How to keep your recorder database size under control

Ok noted, makes sense.

i have been doing manuell deletes now.
but after i did that the day before yesterday, during the nightly recorder purge call with repack something went wrong and the whole history in HA vanished.
so a loss of 3 days, nothing serious, but strange nonetheless…

I’ve added sqlite to the “Terminal and SSH” addon and made a script to execute the queries:

  - sqlite
  # Rest of your terminal+ssh configuration
#!/bin/bash -xv
sqlite3 -readonly home-assistant_v2.db <<EOSQL
  SUM(pgsize) bytes,
FROM dbstat

sqlite3 -readonly home-assistant_v2.db <<EOSQL
  COUNT(*) as cnt,
  SUM(LENGTH(event_data)) as bytes,
FROM events
GROUP BY event_type

sqlite3 -readonly home-assistant_v2.db <<EOSQL
SELECT entity_id, count(*) as NUM FROM states GROUP BY entity_id ORDER BY NUM DESC LIMIT 1;

Hi all-
Coming back to the original post

Viewing states usage

Had a nice query to see which entities were writing the largest state changes.

…well now we need a new query to understand which entities are writing the most attributes into the new optimized table structure.

I believe this does it reasonably efficiently. (Note this is tested only on MariaDB)

, b.cnt
, round(b.cnt * 100 / (select count(*) from states), 2) as "cnt_pct"
, b.bytes
, round(b.bytes * 100 / (select sum(length(shared_attrs)) from state_attributes), 2) as "bytes_pct"
from (
  select entity_id, count(*) as "cnt", sum(length(shared_attrs)) as "bytes"
  from ( select distinct s.entity_id, sa.attributes_id, sa.shared_attrs
         from states s join state_attributes sa on sa.attributes_id = s.attributes_id
       ) a
  group by entity_id
) b
order by bytes desc

We did quite a bit of work to reduce this a bit more for 2022.5.

If there is a particular integration that generates the most state_attributes data, we might be able to improve it as well.

Awesome - it’ll be cool to see the next iteration.

Integrations like UPnP/IGD that talk to wireless routers produce essentially random numbers. There’s not a whole lot of optimizations to be had there. So, queries like above will still be useful to identify the problem children to exclude from the Recorder entirely.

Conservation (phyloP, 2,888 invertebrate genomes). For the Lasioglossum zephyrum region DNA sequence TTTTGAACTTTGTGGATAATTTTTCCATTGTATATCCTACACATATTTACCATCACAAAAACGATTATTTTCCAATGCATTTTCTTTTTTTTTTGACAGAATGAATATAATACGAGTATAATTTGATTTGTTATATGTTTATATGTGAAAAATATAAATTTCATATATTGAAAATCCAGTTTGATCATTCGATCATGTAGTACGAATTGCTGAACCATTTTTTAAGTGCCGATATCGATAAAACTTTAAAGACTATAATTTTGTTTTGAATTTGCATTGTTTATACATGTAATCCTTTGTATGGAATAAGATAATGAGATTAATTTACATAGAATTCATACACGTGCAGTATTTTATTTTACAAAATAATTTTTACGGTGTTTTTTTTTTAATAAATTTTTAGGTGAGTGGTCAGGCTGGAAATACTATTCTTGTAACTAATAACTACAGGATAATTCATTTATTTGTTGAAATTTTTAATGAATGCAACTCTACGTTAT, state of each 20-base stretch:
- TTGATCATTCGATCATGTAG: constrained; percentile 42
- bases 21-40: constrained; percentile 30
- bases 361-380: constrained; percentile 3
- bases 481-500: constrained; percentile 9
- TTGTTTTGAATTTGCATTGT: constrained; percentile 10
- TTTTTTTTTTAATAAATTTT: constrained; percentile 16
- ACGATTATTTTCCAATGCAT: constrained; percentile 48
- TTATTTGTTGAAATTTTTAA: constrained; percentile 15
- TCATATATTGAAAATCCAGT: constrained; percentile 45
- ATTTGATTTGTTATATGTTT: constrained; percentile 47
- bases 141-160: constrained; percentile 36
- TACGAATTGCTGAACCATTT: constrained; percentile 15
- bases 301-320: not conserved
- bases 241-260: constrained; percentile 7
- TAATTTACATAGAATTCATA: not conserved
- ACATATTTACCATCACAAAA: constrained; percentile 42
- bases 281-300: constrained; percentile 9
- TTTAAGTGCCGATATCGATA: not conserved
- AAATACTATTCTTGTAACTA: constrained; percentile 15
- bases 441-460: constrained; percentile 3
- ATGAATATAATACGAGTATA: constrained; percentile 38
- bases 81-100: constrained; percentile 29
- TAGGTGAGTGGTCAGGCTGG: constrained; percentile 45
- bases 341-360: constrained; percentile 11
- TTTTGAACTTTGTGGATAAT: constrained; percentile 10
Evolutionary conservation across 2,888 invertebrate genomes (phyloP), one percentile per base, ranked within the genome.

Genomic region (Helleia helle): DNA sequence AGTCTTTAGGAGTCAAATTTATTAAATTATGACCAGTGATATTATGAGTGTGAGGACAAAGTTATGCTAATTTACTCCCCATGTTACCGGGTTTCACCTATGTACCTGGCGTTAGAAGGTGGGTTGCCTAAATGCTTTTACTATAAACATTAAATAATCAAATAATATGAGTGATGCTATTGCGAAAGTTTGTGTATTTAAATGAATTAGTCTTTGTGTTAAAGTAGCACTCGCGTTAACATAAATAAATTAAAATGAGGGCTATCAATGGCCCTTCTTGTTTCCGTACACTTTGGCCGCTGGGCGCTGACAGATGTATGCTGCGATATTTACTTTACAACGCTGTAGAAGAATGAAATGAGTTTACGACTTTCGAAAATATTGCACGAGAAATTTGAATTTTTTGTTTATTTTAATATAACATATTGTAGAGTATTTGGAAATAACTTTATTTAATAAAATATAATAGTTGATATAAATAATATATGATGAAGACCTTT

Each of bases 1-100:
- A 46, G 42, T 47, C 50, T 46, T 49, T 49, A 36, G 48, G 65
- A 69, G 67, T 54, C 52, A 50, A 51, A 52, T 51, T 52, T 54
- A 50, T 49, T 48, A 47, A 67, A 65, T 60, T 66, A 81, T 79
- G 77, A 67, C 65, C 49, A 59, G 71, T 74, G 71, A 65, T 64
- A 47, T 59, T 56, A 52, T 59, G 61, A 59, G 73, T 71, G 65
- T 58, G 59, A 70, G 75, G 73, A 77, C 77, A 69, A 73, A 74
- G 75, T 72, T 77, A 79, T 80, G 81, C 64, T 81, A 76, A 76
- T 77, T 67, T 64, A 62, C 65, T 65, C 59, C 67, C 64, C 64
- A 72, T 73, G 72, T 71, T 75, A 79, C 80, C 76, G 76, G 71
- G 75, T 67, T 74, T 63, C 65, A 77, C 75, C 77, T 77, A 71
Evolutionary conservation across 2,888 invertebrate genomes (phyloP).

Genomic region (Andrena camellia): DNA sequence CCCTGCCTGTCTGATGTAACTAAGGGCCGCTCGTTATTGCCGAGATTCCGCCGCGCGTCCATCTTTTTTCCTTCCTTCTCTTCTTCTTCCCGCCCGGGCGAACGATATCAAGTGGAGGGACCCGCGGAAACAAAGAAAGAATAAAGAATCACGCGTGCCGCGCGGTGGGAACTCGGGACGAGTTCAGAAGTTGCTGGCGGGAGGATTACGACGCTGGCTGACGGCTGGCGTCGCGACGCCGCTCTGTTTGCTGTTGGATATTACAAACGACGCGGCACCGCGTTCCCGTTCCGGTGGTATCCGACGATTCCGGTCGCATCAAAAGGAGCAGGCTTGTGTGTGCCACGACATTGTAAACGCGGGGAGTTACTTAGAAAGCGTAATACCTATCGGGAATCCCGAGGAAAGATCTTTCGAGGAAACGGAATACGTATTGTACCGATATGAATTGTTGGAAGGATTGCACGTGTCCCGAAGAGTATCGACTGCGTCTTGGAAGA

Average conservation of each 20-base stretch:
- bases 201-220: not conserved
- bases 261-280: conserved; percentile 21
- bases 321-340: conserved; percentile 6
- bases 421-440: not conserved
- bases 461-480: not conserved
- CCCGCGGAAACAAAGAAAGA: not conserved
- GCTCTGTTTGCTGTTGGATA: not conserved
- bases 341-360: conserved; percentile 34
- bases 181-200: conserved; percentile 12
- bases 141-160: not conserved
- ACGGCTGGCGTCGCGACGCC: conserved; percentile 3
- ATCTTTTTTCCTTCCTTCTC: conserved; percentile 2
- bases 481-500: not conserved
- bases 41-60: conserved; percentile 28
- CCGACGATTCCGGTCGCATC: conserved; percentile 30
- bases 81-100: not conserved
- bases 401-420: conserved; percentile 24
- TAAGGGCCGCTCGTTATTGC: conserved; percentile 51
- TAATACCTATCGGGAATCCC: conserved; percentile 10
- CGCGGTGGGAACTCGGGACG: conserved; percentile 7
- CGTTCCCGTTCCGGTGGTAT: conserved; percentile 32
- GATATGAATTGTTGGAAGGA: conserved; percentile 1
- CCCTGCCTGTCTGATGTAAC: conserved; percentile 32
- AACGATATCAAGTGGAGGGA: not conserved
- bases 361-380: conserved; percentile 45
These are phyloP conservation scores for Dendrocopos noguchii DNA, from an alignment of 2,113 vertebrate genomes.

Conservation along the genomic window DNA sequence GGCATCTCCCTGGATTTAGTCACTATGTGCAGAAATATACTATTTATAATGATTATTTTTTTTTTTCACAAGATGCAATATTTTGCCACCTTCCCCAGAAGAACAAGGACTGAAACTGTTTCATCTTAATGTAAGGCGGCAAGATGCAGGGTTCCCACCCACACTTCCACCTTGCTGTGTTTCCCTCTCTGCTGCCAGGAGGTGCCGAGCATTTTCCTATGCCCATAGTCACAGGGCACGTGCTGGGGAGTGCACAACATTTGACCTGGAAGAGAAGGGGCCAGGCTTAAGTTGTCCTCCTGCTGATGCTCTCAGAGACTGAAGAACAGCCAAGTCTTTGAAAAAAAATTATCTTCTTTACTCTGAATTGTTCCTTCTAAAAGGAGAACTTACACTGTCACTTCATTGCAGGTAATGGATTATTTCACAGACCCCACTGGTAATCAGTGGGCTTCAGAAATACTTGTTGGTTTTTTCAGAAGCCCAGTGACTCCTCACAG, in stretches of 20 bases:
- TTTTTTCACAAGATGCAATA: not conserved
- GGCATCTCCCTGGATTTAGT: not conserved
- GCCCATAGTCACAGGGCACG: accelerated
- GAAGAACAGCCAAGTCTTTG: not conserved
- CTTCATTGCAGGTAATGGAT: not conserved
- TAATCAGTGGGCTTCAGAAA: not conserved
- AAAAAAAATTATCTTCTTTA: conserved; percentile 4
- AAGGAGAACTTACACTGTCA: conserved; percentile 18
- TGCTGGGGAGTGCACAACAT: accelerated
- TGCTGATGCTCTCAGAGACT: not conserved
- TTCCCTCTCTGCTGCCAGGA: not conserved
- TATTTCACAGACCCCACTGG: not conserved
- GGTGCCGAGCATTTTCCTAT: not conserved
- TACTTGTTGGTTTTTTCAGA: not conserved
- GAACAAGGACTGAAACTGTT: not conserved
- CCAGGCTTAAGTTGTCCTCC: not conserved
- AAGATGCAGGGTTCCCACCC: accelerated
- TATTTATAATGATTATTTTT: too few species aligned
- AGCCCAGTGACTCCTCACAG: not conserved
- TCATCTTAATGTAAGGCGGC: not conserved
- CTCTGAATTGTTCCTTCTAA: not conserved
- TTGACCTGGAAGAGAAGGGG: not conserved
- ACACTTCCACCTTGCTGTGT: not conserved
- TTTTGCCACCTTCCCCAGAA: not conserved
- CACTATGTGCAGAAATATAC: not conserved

Hello everyone,

I was checking my database, now that I have collected a weeks’ worth of data again, and noticed that the events table is needlessly flooded with the state_changed entries.

I would like to disable tracking of state_changed in the events table, but it seems that when I disable this in the recorder integration, the actually change is also not tracked (which kind of makes sense).

Is it possible to only disable state_changed tracking in the events table? It is included in the states table anyway and causes the database to always have roughly twice the size and twice the writes it needs to have (two tables with more or less the same information).

  db_url: !secret mariadb_homeassistant_url
  commit_interval: 60
  auto_purge: false
      - sensor.*_energy
      - sensor.*_power
      - sensor.*_today
      - sensor.eq_3_*
      - binary_sensor.garage*
      - sensor.home_assistant_v2_db_size_bytes
      - sensor.*_energy_total*
      - sensor.*_reactivepower
      - sensor.*_apparentpower
      - sensor.*_energy_voltage
      - sensor.*_energy_current
      - sensor.*_yesterday
      - state_changed
      - lovelace_updated